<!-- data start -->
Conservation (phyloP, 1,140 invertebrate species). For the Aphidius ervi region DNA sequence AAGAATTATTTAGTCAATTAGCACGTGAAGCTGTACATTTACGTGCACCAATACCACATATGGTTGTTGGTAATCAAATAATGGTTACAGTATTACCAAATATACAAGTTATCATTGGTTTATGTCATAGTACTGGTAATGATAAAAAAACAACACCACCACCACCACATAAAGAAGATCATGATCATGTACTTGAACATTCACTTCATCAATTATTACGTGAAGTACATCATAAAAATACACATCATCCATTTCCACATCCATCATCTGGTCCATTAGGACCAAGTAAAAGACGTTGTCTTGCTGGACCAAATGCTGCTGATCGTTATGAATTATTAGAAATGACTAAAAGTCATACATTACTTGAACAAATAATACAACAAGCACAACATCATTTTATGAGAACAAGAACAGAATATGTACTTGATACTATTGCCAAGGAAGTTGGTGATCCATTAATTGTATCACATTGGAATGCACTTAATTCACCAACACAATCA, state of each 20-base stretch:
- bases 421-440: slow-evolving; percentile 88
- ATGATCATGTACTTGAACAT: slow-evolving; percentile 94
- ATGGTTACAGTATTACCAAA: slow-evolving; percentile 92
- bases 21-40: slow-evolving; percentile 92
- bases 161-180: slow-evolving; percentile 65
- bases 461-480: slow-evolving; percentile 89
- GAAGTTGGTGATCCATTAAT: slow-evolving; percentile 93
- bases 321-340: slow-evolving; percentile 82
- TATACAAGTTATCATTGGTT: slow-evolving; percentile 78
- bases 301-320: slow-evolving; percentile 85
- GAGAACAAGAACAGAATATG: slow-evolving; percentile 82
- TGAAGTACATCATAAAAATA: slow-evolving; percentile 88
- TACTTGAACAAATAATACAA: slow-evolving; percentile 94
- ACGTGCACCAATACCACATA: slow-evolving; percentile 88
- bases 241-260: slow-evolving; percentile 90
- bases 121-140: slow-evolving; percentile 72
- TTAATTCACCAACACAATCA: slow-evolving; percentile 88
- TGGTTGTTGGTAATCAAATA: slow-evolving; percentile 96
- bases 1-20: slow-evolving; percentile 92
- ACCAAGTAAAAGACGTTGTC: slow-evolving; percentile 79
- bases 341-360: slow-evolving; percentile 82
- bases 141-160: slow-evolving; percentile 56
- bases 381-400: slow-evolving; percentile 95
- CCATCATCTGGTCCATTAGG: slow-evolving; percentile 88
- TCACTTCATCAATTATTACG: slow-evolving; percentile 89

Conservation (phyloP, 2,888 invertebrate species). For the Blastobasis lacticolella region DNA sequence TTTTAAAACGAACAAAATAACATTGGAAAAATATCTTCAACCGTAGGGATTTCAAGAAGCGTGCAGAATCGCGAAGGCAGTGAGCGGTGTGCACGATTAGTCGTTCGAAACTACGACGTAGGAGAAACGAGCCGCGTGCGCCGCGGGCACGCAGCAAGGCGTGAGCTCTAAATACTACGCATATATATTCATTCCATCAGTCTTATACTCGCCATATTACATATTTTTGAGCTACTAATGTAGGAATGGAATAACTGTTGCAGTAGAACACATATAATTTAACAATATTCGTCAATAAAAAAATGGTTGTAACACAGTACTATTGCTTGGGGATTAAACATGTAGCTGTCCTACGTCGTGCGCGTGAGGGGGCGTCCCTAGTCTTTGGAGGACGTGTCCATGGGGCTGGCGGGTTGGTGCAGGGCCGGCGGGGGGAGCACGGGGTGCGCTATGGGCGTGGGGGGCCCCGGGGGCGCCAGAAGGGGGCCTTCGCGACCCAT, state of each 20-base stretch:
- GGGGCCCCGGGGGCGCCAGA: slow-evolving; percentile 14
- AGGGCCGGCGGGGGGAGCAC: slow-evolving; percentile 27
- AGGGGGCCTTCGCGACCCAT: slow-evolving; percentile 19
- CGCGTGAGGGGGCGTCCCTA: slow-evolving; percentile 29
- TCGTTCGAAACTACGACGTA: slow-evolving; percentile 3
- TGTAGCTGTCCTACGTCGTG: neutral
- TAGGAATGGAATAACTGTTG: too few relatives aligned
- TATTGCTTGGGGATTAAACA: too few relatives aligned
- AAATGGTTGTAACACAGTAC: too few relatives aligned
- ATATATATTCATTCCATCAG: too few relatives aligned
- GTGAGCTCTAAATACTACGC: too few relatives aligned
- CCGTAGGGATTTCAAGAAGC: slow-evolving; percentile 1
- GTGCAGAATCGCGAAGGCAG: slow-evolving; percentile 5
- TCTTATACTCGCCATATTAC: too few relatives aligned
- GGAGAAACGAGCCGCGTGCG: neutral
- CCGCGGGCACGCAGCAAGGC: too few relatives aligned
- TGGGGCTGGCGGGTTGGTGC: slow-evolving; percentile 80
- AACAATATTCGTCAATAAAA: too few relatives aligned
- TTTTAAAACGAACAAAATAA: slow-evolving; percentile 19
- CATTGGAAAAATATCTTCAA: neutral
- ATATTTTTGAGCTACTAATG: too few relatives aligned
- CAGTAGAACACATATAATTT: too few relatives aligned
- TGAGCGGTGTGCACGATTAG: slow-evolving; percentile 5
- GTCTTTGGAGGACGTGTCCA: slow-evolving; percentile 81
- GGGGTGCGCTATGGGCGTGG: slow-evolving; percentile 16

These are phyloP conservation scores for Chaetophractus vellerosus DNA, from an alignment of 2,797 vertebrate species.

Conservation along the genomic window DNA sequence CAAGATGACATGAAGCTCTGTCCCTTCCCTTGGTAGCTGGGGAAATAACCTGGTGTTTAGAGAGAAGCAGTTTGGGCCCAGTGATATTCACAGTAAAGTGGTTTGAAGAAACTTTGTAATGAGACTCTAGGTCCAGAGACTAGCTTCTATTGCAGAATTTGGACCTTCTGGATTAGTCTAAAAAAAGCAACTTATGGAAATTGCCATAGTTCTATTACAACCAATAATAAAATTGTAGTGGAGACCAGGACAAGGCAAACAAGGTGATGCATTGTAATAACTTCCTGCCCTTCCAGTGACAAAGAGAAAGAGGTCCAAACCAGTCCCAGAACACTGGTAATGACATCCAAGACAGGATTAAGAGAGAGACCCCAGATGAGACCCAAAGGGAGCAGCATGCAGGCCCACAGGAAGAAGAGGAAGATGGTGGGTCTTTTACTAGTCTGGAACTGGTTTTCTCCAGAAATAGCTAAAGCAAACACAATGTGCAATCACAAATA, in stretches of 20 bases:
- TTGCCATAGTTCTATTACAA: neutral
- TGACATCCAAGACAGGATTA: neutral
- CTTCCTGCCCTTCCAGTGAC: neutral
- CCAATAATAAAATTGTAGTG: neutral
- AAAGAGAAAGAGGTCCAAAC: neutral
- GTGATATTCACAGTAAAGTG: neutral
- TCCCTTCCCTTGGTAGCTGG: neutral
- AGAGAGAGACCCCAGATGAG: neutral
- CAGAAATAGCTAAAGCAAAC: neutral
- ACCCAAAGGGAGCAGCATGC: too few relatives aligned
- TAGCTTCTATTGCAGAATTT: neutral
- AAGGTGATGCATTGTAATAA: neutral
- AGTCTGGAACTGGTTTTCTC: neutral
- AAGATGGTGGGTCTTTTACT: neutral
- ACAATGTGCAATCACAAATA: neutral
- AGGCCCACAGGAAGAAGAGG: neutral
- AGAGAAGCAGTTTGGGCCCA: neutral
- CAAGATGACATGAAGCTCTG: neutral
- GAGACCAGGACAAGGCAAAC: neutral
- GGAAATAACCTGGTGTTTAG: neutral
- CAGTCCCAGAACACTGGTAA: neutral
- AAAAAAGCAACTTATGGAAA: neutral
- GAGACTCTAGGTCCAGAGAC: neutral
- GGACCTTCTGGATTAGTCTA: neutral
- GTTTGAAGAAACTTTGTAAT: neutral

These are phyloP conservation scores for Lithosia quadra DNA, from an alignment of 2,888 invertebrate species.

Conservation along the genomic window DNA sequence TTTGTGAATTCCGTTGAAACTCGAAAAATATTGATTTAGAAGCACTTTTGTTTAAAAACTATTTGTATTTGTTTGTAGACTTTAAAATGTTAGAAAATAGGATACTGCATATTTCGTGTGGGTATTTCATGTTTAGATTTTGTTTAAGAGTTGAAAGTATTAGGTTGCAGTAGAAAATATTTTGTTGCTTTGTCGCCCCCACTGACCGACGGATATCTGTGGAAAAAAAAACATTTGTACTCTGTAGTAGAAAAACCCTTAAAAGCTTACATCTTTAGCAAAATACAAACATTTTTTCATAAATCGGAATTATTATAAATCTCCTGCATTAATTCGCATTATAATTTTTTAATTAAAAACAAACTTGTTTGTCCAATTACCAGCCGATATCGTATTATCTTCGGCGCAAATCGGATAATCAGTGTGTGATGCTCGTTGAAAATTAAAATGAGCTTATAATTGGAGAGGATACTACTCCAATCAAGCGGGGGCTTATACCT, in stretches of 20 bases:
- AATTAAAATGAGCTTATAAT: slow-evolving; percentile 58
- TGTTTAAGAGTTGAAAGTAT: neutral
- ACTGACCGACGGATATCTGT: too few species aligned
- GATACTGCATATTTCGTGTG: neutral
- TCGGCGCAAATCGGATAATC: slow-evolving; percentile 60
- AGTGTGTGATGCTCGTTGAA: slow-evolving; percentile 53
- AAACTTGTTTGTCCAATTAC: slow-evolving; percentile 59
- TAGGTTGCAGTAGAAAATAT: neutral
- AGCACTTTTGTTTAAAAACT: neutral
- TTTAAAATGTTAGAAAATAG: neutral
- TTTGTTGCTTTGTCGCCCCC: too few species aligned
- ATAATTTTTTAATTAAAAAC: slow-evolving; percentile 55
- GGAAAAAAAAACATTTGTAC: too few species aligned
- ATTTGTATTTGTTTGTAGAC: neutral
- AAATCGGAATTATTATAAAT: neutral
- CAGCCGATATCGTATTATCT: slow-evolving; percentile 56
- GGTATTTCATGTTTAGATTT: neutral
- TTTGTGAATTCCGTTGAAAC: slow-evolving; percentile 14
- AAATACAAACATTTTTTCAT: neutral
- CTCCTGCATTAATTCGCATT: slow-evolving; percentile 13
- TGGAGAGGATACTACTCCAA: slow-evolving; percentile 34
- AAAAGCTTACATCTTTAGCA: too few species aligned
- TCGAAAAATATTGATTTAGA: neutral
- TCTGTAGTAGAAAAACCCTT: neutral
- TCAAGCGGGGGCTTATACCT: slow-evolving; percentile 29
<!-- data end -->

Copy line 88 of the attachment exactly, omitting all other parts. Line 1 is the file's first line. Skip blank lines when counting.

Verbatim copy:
- AAACTTGTTTGTCCAATTAC: slow-evolving; percentile 59